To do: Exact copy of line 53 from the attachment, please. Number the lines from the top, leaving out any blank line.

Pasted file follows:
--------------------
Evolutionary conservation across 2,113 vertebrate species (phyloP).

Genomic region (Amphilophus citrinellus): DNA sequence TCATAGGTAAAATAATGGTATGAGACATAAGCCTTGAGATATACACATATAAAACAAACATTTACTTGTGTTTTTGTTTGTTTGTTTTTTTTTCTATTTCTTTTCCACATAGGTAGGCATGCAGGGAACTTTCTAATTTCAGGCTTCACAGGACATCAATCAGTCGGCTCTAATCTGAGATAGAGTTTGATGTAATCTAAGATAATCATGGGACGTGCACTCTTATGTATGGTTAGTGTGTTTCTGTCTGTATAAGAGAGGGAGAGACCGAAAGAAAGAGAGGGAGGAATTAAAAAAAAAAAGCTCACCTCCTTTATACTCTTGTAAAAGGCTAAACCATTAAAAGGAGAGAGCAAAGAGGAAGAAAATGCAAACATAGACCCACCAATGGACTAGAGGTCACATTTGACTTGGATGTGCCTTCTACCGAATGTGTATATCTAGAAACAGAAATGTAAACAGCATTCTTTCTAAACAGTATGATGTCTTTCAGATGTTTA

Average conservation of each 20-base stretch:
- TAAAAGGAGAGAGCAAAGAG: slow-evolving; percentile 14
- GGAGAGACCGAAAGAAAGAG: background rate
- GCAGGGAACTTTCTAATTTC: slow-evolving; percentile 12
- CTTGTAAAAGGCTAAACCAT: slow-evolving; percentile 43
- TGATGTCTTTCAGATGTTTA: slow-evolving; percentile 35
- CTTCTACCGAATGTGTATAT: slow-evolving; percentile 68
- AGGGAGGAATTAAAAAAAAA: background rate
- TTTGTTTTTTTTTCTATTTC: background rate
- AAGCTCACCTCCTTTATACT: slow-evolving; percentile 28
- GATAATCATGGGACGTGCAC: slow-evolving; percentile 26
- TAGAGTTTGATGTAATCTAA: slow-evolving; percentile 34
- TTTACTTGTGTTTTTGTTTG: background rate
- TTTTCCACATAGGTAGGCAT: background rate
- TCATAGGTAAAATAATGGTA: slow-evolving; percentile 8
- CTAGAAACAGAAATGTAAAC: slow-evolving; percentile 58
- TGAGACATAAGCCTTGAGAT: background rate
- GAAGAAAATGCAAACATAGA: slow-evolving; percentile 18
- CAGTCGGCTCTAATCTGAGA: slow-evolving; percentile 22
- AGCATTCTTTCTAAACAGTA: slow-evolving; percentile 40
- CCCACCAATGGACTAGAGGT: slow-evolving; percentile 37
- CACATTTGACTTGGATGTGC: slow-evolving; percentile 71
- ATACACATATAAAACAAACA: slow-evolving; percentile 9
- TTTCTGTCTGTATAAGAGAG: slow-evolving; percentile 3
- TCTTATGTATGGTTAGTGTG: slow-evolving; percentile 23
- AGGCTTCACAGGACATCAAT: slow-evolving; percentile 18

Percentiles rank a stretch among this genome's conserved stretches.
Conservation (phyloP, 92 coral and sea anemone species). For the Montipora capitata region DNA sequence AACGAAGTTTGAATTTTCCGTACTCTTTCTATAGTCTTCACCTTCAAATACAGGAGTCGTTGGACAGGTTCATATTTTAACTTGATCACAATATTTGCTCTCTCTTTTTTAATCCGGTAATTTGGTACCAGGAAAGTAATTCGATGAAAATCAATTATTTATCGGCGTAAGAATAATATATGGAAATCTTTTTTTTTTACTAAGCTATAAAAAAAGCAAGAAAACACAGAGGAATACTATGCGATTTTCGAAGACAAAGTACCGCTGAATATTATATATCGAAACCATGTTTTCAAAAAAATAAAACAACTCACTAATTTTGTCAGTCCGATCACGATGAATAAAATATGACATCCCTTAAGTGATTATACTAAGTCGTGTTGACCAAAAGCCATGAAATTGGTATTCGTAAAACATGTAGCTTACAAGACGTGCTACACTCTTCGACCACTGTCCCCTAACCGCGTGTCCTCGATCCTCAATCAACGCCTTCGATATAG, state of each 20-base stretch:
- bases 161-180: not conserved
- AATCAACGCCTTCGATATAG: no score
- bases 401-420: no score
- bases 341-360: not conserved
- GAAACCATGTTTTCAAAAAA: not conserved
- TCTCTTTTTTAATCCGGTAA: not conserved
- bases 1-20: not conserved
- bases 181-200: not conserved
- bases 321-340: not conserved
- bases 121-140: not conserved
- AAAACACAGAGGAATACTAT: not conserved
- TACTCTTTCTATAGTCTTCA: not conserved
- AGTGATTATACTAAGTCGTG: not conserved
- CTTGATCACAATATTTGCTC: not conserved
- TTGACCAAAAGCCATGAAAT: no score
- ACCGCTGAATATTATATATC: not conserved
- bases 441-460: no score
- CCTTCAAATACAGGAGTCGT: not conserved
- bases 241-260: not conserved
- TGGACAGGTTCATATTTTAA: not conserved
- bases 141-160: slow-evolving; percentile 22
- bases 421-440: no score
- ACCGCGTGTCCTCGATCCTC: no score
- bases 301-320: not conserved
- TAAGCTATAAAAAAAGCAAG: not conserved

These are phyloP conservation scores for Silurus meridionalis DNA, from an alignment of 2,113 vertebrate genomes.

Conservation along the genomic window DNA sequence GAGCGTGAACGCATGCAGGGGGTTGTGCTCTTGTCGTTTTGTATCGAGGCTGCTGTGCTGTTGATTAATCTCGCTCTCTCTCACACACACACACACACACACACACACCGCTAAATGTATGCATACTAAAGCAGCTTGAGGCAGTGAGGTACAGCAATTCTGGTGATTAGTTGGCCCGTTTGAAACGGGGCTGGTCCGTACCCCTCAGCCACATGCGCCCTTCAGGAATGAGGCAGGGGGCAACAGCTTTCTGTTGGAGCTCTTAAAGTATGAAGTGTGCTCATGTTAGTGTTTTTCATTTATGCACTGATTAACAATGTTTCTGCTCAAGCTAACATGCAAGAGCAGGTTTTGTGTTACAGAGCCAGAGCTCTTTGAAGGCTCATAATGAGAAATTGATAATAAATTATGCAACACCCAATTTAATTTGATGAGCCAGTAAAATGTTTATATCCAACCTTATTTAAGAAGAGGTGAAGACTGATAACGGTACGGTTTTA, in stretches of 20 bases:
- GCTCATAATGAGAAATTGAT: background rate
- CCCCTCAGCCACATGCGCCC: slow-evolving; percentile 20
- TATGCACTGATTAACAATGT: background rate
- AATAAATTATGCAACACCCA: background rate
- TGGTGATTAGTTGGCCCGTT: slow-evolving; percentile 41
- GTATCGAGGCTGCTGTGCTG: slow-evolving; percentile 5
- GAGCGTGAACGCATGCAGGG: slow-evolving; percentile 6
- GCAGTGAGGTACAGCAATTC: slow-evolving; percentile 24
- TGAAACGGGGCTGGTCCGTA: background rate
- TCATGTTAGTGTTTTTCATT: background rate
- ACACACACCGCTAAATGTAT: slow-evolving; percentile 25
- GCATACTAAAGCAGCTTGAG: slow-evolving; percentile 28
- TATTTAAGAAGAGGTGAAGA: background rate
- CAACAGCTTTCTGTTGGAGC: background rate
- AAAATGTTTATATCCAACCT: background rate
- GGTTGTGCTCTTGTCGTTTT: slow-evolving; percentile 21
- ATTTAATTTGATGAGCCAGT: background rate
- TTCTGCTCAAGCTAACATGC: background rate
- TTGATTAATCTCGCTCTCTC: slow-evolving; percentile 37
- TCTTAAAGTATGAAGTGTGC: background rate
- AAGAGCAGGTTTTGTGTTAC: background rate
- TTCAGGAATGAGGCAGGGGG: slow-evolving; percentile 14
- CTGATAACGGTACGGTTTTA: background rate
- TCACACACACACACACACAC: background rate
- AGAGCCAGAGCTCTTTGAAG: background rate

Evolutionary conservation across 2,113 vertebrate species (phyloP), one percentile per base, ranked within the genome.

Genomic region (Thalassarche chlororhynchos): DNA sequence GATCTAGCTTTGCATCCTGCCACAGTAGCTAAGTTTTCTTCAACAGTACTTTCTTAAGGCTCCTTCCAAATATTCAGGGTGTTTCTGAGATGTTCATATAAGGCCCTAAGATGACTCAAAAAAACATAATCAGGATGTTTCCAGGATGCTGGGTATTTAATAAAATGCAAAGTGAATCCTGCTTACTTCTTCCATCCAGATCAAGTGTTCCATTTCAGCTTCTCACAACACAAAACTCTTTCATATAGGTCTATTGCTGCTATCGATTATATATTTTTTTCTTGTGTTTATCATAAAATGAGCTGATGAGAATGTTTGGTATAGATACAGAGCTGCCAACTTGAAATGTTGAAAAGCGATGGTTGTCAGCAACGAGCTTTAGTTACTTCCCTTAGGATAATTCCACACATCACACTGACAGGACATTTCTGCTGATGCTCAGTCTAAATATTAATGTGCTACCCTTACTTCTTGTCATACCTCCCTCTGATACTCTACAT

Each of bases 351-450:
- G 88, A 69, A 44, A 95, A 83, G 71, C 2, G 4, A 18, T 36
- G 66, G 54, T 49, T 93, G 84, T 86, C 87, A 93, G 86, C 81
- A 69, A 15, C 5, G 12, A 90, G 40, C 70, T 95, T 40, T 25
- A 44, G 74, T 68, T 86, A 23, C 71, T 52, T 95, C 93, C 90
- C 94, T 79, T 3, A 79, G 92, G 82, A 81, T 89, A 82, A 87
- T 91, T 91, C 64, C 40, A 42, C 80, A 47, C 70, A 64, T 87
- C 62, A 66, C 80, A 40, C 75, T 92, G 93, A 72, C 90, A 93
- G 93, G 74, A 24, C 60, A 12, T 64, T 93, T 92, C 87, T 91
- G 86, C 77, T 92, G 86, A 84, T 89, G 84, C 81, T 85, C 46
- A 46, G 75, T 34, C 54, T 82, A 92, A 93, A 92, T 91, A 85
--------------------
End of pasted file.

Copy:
- ACCGCGTGTCCTCGATCCTC: no score